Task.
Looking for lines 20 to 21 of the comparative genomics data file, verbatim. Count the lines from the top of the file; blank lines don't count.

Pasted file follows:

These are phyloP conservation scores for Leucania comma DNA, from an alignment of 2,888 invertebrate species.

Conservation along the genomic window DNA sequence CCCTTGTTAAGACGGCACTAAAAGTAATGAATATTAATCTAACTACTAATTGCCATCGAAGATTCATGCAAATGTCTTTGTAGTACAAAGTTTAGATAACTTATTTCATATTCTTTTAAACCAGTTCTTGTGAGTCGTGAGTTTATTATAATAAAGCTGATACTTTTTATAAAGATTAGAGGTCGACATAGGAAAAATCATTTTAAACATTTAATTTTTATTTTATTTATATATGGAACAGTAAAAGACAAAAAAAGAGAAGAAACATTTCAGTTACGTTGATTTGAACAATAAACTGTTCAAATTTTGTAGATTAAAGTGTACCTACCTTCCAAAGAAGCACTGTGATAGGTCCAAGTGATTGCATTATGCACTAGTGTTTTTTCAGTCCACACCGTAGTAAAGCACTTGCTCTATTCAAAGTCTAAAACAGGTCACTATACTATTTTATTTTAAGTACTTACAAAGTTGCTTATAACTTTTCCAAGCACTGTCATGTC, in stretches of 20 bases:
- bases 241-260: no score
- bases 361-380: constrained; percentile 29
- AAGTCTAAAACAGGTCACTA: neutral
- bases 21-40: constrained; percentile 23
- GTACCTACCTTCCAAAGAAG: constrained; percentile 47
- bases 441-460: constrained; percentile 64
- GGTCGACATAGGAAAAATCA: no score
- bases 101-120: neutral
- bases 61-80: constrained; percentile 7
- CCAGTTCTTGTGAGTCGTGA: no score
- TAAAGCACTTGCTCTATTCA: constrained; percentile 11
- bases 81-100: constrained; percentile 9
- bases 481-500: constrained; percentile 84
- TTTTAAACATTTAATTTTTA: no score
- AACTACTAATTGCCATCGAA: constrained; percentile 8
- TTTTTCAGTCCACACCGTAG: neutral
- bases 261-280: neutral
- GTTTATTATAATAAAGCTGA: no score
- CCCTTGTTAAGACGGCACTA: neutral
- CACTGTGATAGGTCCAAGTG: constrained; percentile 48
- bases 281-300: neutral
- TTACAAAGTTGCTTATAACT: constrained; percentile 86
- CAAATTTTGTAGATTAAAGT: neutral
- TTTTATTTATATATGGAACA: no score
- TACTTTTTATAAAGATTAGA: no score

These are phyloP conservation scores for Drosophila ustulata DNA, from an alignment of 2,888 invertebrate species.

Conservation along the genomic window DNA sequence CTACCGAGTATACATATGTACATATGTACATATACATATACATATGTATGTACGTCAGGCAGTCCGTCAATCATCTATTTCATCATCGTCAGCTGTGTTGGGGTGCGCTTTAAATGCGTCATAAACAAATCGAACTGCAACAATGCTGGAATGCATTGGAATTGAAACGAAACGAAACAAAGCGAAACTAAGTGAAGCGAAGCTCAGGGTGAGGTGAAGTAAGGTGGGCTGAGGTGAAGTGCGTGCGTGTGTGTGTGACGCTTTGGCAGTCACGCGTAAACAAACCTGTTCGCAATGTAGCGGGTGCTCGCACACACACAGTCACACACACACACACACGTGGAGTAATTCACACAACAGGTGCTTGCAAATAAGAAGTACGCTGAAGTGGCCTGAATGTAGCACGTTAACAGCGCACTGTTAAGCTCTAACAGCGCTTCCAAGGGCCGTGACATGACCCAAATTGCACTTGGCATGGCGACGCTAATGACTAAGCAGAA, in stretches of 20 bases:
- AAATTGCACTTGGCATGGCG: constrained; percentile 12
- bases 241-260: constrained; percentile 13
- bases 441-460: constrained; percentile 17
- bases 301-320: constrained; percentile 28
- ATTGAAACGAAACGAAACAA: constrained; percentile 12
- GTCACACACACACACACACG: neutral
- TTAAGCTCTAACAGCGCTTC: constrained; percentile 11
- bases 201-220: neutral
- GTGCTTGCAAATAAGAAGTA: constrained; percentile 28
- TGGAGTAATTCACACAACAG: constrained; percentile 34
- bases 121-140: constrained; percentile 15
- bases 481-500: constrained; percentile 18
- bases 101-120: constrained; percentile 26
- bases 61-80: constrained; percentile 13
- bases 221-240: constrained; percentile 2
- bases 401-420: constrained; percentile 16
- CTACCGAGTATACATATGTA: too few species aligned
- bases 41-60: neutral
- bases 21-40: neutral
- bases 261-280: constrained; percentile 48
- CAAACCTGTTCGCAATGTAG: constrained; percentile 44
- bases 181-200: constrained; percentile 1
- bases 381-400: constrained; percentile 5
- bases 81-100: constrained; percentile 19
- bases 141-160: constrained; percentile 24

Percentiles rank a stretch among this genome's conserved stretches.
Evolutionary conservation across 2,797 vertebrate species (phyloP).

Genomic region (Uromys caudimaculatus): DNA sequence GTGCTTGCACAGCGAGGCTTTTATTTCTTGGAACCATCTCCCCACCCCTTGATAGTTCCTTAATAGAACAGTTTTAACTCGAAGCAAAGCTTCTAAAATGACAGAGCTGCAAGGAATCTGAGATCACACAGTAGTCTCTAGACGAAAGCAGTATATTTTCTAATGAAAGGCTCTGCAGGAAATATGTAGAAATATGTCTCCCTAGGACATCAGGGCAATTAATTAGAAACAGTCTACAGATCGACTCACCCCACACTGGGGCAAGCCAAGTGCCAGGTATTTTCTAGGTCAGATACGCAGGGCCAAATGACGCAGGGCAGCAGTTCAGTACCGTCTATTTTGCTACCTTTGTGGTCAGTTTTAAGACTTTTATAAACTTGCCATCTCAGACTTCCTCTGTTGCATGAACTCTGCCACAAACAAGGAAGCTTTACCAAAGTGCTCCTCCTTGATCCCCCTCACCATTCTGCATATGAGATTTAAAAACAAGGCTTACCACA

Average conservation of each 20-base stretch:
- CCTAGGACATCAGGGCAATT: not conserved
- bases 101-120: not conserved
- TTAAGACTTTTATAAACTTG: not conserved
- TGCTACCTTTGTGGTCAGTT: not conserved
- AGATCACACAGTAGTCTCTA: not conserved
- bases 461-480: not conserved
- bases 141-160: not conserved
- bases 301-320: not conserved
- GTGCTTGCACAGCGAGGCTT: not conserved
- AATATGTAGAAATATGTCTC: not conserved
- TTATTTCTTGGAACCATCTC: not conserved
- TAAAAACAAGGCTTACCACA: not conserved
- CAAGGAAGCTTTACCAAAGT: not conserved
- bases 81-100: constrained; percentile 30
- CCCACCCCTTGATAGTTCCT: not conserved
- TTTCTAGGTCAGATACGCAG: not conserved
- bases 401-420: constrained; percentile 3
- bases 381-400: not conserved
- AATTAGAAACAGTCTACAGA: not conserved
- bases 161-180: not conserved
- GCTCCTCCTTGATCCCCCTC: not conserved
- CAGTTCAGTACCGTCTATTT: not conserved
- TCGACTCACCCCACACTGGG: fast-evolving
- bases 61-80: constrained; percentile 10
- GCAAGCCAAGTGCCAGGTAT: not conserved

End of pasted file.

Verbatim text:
- GTTTATTATAATAAAGCTGA: no score
- CCCTTGTTAAGACGGCACTA: neutral